### Void Main() { int a=10; printf("%d", a); }

• A.

10

• B.

Run Time Error

• C.

Compilation Error

• D.

None of the Above

B. Run Time Error
Explanation
The given code is written in C language. It initializes a variable 'a' with the value 10 and then prints the value of 'a' using the printf function. Since the code does not have any syntax errors, it will compile successfully. However, it will result in a runtime error because the format specifier used in the printf function is incorrect. The correct format specifier for an integer is "%d" but in the code, it is written as "%quot;%d%quot;". This will cause the code to throw a runtime error.

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• 15.

### Void test(struct number n) {     n.x=100; } struct number{ int x; }; int main() {     struct number num;     test(num);     printf("%d\n",num.x);         return 0; }

• A.

Error

• B.

No Output

• C.

100

• D.

None of the Above

A. Error
Explanation
The code is giving an error because the function `test` is trying to modify the value of `num.x`, but it is passed by value to the function. This means that the function is working with a copy of `num`, and any changes made to `n.x` inside the function will not affect the original `num.x`. To fix this error, the function `test` should take a pointer to `struct number` as a parameter, allowing it to modify the original `num.x`.

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• 16.

### Int main() { int a; int b=5; a=0 && --b; printf("%d%d",a,b); }

• A.

0 4

• B.

Compile Time Error

• C.

0 5

• D.

Run Time Error

C. 0 5
Explanation
In this code, the variable "a" is assigned the result of the logical AND operation between 0 and the pre-decremented value of "b". Since the value of "b" is initially 5, it is decremented to 4 before the logical AND operation is performed. The logical AND operator returns 0 if any of the operands is 0, otherwise it returns 1. In this case, the result of the logical AND operation is 0 because one of the operands is 0. Therefore, "a" is assigned the value 0. The value of "b" remains 5 because the decrement operation is not assigned to it. Finally, the printf statement prints the values of "a" and "b", which are 0 and 5 respectively.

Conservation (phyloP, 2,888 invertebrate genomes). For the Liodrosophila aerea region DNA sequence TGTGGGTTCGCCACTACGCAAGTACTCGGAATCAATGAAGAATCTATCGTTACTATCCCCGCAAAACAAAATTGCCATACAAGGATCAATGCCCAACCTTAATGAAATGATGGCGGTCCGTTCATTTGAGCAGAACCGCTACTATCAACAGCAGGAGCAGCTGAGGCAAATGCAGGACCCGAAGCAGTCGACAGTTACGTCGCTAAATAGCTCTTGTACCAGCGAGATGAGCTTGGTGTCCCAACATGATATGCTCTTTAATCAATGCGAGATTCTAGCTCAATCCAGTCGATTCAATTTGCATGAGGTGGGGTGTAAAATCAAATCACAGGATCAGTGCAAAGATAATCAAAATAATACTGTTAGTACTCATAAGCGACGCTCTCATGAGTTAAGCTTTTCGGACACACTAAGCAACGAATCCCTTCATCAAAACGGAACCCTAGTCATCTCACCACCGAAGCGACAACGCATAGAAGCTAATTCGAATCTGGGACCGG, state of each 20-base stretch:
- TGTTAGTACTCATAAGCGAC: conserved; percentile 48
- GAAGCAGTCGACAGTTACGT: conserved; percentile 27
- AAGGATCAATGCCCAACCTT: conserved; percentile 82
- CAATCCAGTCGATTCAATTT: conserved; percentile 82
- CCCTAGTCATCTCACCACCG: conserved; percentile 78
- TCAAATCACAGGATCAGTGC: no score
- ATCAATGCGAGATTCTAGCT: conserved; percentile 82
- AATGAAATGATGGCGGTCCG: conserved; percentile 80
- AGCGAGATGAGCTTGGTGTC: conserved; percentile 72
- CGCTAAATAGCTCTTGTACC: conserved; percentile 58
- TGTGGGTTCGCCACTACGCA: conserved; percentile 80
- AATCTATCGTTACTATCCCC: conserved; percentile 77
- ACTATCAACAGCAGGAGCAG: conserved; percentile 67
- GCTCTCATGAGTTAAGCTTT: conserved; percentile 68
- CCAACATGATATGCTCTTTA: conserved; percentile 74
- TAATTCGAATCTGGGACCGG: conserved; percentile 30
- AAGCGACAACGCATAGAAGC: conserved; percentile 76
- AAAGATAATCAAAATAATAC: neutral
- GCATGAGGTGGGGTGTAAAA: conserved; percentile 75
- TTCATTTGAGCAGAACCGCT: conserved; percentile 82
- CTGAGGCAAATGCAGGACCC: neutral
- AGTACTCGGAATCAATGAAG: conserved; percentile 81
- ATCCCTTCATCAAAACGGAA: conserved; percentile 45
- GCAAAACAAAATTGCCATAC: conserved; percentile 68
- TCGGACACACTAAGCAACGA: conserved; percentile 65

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• 17.

### Void PrintCount() {  static int Count=1;  printf("%d ",Count);  Count=Count+1; } int  main() {  PrintCount();  PrintCount();  PrintCount();  return 0; }

• A.

1 1 1

• B.

1 2 3

• C.

Compile time error

• D.

Run time error

B. 1 2 3
Explanation
The function PrintCount is called three times in the main function. The variable Count is declared as a static variable inside the PrintCount function, which means it retains its value between function calls.

Initially, Count is set to 1. The first time PrintCount is called, it prints the value of Count (which is 1) and then increments it by 1. So the first output is 1.

The second time PrintCount is called, it prints the value of Count (which is now 2) and then increments it by 1. So the second output is 2.

The third time PrintCount is called, it prints the value of Count (which is now 3) and then increments it by 1. So the third output is 3.

Therefore, the correct answer is "1 2 3".

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• 18.

### Void main() { int a,b,c; a+b=c; } What type of error we get

• A.

Syntax Error

• B.

Semantic Error

• C.

Logical Error

• D.

Run Time Error

B. Semantic Error
Explanation
The given code has a semantic error. In the line "a+b=c;", the assignment operator (=) is used incorrectly. The left side of the assignment operator should be a variable, but in this case, it is an expression (a+b). This violates the syntax rules of the programming language and results in a semantic error.

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• 19.

### Int main() {     int x=5;     if(x>=10)       printf("Quest");     printf("CSE");     else  printf("2K19"); }

• A.

No Output

• B.

2K19

• C.

QuestCSE

• D.

Compilation Error

D. Compilation Error
Explanation
The given code will not produce a compilation error. The output will be "2K19". The if statement checks if the value of x is greater than or equal to 10, which is false in this case. Therefore, the code inside the if statement will not be executed. The code outside the if statement will be executed, which is the printf("2K19") statement, resulting in the output "2K19".

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• 20.

### #include<stdio.h> int main() {        int i;        for(i=0;i<=3;i++);         printf("%d",i);         return 0; }

• A.

Compilation Error

• B.

1 2 3

• C.

4

• D.

0 1 2 3

C. 4
Explanation
The correct answer is 4.

In this code, there is a for loop that runs from i=0 to i